Weight: 6 lbs.
Price Paid: $135
Man is it hot! There is nothing like a stuffy, humid, summer night to make your trip the absolute pits. When you have the fly off and STILL can't seem to stop sweating.... that's the worst. The problem with most tents that offer tons of ventilation is that water also likes to travel the same highways as air. Soggy tents are no fun either.
The Eureka 3XTA is a great tent with tons of ventilation with no leak problems. If there is a breeze... this tent will pass it on to you. One end of the body is completely mesh. The fly is best described as 3/4 coverage, leaving the bottom open to let in the breeze, but since you have a bathtub floor, no water is making it in there. The nylon end of this tent even has a small push-out vent provided.
Another reviewer was upset that when entering and exiting the tent, rain can drip into the inside of the open door. He has a point. But a very small one. This may happen if it is pouring down and for some reason, you want to go out in it. But, ummm..... why?
It offers you the best of two worlds. Air without water.
If you are used to 300+ dollar tents... you will never be happy with a $150 tent. Period! But, if you are like me and want a good entry level, backpack, 2 person (let's not kid ourself about the stated occupancy of 3), waterproof, 3 season tent for less than $200...... this is a very good choice. The quality is absolutely awesome! The features are great! The price is right!
Used this tent for 50+ nights on a trip to Alaska…
Design: 3 season free standing dome
Ease of Setup: 9 on a scale of 10
Price Paid: $135 @ Outlet
Used this tent for 50+ nights on a trip to Alaska with complete satisfaction. 2 door design is outstanding as one party can exit without bothering the other party in the middle of the night. Probably a tight 3 man, but great 2 man plus the dog. Stood up well to some ratty weather, including standing water under the tent. Dried very nicely. Easy to keep clean. Good zippers. Light bright panels keep you from going suicidal when using the rain fly.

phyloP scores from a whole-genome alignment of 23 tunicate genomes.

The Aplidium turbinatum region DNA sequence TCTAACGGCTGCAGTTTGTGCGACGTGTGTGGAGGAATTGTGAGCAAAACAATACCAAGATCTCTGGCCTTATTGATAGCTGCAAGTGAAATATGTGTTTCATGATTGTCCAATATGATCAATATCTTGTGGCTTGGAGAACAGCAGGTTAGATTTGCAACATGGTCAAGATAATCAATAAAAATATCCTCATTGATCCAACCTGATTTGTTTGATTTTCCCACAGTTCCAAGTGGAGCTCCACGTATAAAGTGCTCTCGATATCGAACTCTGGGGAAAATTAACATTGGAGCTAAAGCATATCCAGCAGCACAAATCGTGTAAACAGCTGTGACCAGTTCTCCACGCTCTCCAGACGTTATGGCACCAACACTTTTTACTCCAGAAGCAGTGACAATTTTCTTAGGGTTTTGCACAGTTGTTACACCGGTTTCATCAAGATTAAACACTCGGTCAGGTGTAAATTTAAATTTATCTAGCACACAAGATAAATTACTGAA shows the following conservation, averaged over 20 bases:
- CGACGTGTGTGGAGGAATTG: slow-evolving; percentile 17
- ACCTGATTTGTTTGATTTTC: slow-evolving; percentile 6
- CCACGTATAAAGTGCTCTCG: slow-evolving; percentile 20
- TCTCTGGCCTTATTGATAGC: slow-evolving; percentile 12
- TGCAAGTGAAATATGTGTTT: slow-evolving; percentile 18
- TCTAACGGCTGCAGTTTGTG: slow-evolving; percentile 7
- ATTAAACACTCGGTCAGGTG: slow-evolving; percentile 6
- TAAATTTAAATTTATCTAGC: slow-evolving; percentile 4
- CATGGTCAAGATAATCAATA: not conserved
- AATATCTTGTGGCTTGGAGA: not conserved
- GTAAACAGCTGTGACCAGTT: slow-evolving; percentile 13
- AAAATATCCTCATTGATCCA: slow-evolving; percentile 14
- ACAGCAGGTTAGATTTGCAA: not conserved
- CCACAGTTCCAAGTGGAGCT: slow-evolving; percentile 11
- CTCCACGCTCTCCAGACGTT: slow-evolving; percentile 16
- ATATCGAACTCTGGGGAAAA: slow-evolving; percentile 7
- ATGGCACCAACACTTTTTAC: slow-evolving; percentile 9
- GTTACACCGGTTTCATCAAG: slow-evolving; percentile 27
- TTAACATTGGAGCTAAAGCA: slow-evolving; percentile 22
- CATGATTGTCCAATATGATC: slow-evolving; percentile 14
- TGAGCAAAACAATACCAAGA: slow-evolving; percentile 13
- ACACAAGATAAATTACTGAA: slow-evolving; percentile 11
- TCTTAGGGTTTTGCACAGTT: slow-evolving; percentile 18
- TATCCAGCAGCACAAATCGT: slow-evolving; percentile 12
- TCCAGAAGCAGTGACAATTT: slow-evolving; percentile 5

My wife and I used the APEX 3XTA tent one week, setting…
Design: three season, free standing, modified dome shape
Ease of Setup: Easy set up with pins and rain fly attaches with clips, buckles and velcro
Weight: 7 lbs 13 oz including fly
Price Paid: $179.99
My wife and I used the APEX 3XTA tent one week, setting it up and taking it down three times in that period. We were initially impressed with the new technology it contained: bathtub floor that stayed dry in the rain; coated poles that were fully guided in mesh sleeves, clips, pins and snap bucles to make set up easy; and excellent ventilation. At the end of the week it started to rain heavily. The interior of the tent remained dry; however, when we opened the tent door, then the rainfly, water rained down directly into the tent. This is because the unzippered rainfly configuration does not fully cover the tent doorway. (If you drop a plumb line from the open rainfly zipper, highest point, it lands about 6 inches into the tent.) I would say this is a serious design insufficiency for those of us who must get up at night to exit the tent. (There is not enough room in the vestibule when the rainfly is closed to exit the tent and then turn around and zip up the tent door first before opening the fly.) Also, several nights were in the 40s and it would have been nice had we been able to close down some of the screened wall with an interior zippered flap cover. I would have to say that to achieve the good ventilation, there is a sacrifice of ability to stay warm in cold spring or fall weather.